This week’s series focuses on Cancer Rehab Continuing Education Course material specifically microvascular breast reconstruction. The course Maximizing Post-Surgical Outcomes in Cancer Rehabilitation presents several reconstructive surgical procedures for cancer patients. Today’s topic is reconstruction surgery.

When Does Reconstruction Begin?

Usually, reconstruction starts at the time of a mastectomy; you can even do autologous tissue at the time of mastectomy. This is dependent on the need for radiation treatment and also on the wishes of the patient. Most individuals get some form of tissue expander reconstruction, a temporary spacer placed in the breast. There are also more advanced techniques like implants at the time of mastectomy.

Microvascular Breast Reconstruction

In this cancer rehab course, Dr. Stanwix discusses several types of reconstruction. Today the focus is on the procedure for microvascular breast reconstruction.

What is Microvascular Breast Reconstruction Surgery?

Microvascular breast reconstruction involves removing tissue from one body area, completely disconnecting it, and then reconnecting the little vessels to remake a breast. This procedure follows a mastectomy and is also for breast cancer patients or patients who have this prophylactically done for a BRCA gene mutation. This can be done as a nipple-sparing process where the nipple can be saved or as a skin-sparing process where the rest of the breast skin is saved. Now by taking tissue from one area of the body and transferring it to the other area of the breast, you’ll be able to recreate a breast in the most natural, supple way and recreate like with like, meaning you’re able to create a breast out of tissue that is basically just skin and fat again.

Benefits of Microvascular Reconstruction Surgery

The best part of the surgery is that it uses your own body’s tissue and lasts forever, and it’s also a very low-risk procedure in terms of complications from the other area you’re taking the tissue from. Mostly, or about ninety percent of the time, I take the tissue from the belly. I’m doing a tummy tuck procedure, making an incision low in the bikini line, and then taking that tissue and recreating a new breast.

However, refinements in microsurgical techniques and improved examination devices may lead to the establishment of standard surgical treatment for lymphedema.

Article Citation

What is Involved?

To do the surgery, I take the tummy tuck tissue, just the skin, and the fat, and release it from the underlying muscle. I have to part the muscle to the side to find the little vessels there. Now, these little vessels are just slightly bigger than maybe the size of a small pencil. These small pencil vessels go through the muscle, and I tease the muscles away. I save the hard part that covers the muscle called the fascia. I save the nerve, so you have your strength back. I don’t take the muscle. I’m able to get through the muscle to find the area of the vessel that comes down from the groin, and I completely cut that vessel, take it off this area of the body, and then reconnect it up into the chest. The chest has small vessels called the internal mammaries, which we may use. Sometimes we use the thoracodorsalis, veins, and arteries connecting to your latissimus muscle. I disconnect those vessels and then reconnect the vessels from the groin up to the vessels in the chest to remake that new breast tissue because this procedure involves using a microscope and a suture that is finer than a human hair.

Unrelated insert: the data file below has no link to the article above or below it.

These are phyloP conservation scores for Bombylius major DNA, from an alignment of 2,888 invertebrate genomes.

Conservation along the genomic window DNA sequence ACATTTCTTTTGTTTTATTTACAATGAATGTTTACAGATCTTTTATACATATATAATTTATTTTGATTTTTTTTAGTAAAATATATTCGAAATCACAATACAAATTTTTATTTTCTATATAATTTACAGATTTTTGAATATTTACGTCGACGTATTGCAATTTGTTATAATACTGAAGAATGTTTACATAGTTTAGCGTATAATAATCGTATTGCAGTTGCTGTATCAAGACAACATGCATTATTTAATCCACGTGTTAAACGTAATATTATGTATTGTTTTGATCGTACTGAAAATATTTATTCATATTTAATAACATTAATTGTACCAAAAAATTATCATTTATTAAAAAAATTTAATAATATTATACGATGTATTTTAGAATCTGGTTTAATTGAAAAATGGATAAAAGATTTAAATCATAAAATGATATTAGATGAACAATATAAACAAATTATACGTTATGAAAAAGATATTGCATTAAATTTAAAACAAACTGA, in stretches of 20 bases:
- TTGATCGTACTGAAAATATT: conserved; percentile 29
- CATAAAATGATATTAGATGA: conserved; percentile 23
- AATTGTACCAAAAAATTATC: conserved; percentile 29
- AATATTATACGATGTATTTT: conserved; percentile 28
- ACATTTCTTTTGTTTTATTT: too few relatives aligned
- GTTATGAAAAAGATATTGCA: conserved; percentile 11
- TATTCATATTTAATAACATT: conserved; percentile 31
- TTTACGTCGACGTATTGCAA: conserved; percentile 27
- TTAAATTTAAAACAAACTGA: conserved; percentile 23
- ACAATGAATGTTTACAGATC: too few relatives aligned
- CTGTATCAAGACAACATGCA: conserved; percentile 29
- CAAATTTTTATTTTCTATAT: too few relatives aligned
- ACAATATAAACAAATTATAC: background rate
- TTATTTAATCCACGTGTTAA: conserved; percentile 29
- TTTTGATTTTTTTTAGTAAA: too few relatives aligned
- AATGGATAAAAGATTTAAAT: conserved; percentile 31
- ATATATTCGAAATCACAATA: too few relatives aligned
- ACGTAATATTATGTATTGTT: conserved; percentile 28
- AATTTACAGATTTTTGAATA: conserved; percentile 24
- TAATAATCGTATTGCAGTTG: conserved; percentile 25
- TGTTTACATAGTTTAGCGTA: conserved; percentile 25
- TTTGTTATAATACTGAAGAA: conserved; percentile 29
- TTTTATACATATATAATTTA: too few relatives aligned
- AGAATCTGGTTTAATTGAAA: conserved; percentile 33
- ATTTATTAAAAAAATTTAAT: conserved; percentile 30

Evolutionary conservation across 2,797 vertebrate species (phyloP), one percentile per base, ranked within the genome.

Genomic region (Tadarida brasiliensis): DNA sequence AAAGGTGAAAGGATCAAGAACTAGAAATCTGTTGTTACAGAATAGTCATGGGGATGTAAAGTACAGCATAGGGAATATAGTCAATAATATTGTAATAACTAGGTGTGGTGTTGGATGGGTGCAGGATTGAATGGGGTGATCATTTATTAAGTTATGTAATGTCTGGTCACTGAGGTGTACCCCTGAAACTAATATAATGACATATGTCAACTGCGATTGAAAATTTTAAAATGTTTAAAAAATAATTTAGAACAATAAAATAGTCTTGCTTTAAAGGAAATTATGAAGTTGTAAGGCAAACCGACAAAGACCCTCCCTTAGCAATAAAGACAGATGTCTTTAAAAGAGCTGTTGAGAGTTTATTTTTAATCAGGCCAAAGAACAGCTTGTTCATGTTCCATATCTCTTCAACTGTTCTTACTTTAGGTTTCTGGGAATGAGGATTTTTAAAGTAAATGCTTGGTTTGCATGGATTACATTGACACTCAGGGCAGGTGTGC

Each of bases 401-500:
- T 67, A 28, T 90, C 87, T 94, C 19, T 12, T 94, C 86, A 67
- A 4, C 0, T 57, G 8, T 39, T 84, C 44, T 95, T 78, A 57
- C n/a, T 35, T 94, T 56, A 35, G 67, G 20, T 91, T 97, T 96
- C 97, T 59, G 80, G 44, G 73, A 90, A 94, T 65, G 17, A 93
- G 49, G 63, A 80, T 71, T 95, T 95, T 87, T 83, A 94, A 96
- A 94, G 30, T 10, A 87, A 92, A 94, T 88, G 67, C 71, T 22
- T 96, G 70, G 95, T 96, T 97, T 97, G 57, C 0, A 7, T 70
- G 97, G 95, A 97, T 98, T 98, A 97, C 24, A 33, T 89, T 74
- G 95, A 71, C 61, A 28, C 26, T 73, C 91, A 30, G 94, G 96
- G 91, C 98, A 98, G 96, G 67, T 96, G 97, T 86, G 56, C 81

Microvascular breast reconstruction - Cancer Rehab Continuing Education

Learn more about Cancer Rehab Education Courses in our All Access Continuing Education Subscription

The Healthclick All Access Online Series in our new All Access Annual Subscription contains a variety of upper extremity orthopedic courses to Improve function. Check out some other courses within the orthopedic series:

Cancer Rehab and Survivorship

The Fundamentals of Lymphedema Treatment

The Physiological Impact of Chronic Pain

Myofascial Release for the Aging Population

Maximizing Post Surgical Outcomes in Cancer Rehabilitation


  1. Brahma, Bayu, and Takumi Yamamoto. “Breast cancer treatment-related lymphedema (BCRL): An overview of the literature and updates in microsurgery reconstructions.” European Journal of Surgical Oncology 45.7 (2019): 1138-1145.
  2. Chocron, Yehuda, et al. “Axilla versus Wrist as the Recipient Site in Vascularized Lymph Node Transfer for Breast Cancer-Related Lymphedema: A Systematic Review and Meta-Analysis.” Journal of Reconstructive Microsurgery (2021).
  3. Panchal, Hina, and Evan Matros. “Current trends in post-mastectomy breast reconstruction.” Plastic and reconstructive surgery 140.5 (2017): 7S.
  4. Suami, Hiroo M.D., Ph.D.; Chang, David W. M.D.. Overview of Surgical Treatments for Breast Cancer–Related Lymphedema. Plastic and Reconstructive Surgery: December 2010 – Volume 126 – Issue 6 – p 1853-1863 doi: 10.1097/PRS.0b013e3181f44658